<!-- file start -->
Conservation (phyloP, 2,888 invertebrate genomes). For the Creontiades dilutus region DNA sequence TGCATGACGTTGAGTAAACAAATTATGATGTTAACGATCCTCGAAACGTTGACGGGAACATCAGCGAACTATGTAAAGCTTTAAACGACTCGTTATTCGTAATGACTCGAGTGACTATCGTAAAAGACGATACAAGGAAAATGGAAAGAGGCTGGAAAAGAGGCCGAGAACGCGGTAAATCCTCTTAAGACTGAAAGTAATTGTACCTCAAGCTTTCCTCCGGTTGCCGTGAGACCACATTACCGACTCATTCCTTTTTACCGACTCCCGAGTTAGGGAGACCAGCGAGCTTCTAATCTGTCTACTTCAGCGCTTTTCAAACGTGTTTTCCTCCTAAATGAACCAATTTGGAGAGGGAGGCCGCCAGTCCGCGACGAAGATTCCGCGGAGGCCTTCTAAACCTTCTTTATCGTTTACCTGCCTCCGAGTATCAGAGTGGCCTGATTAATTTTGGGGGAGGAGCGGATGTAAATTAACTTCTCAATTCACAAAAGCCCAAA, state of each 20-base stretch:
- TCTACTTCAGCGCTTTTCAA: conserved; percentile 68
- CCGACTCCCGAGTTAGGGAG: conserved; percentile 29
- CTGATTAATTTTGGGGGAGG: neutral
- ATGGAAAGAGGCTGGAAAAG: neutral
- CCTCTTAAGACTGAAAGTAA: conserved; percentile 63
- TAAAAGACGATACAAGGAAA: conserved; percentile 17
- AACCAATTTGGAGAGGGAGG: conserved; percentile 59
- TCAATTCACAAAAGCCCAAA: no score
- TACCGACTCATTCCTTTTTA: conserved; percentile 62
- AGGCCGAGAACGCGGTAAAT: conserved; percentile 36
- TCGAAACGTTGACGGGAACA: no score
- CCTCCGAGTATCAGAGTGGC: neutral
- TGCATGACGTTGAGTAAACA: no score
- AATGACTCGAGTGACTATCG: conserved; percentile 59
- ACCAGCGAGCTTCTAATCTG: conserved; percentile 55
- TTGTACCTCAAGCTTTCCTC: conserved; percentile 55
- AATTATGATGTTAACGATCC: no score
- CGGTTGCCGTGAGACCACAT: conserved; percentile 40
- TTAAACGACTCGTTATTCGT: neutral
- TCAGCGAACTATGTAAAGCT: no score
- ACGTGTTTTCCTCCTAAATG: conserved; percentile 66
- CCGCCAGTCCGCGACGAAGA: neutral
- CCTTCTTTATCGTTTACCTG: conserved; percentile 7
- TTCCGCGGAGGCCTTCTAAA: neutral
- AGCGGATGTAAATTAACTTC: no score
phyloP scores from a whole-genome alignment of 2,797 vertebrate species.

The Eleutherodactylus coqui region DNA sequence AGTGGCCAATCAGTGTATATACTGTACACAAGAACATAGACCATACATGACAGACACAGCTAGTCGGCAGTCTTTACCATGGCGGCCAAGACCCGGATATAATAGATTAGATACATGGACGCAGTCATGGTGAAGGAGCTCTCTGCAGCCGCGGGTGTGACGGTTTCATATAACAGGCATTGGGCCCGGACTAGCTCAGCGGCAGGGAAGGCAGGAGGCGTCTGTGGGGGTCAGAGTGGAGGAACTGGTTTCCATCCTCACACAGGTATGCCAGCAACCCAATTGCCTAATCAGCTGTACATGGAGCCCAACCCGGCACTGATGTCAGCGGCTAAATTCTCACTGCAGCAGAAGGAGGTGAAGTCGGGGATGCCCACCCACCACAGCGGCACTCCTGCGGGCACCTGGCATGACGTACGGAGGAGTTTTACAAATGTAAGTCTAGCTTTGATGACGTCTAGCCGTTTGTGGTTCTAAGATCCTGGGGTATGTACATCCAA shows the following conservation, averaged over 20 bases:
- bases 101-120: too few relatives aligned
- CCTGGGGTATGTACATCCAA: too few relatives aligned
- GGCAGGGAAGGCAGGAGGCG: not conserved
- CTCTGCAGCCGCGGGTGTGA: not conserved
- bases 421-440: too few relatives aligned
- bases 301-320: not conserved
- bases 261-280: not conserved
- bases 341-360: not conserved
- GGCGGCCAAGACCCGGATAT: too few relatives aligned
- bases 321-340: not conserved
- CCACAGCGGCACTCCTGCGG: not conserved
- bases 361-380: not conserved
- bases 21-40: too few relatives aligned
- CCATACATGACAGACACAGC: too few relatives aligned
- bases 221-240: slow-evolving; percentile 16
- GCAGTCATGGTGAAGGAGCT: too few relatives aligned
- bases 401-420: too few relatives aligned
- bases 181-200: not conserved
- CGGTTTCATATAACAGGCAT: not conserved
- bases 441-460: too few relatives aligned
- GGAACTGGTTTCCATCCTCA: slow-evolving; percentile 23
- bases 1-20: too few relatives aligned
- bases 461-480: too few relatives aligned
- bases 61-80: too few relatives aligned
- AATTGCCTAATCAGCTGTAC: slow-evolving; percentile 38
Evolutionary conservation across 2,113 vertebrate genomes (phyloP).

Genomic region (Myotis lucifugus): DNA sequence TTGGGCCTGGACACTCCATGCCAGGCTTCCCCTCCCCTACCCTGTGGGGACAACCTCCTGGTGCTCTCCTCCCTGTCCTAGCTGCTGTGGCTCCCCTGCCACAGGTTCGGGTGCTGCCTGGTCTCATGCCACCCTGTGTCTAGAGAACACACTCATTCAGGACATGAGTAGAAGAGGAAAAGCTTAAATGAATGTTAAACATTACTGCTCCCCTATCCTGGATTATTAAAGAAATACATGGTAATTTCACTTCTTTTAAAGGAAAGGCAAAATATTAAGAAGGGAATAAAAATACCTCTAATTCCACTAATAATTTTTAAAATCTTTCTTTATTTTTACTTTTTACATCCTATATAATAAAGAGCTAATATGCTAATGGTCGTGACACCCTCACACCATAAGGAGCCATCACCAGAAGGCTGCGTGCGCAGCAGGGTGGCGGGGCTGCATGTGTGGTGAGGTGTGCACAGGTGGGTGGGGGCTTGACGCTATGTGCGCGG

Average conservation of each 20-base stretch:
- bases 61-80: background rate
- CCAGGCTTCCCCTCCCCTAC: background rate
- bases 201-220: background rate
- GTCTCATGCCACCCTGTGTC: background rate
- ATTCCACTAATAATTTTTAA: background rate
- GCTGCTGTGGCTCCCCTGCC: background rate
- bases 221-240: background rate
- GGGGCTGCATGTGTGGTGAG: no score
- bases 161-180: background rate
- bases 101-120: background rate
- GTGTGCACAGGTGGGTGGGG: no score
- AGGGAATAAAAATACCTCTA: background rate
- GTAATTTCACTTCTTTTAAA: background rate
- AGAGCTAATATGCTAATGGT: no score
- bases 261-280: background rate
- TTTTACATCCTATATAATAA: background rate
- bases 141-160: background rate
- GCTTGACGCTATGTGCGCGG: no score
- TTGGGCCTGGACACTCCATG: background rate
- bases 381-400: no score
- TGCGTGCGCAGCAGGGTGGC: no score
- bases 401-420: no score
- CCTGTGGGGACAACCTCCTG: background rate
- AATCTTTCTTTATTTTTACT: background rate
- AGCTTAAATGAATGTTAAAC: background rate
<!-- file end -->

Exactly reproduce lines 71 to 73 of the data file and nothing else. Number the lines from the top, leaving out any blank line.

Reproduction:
- bases 261-280: background rate
- TTTTACATCCTATATAATAA: background rate
- bases 141-160: background rate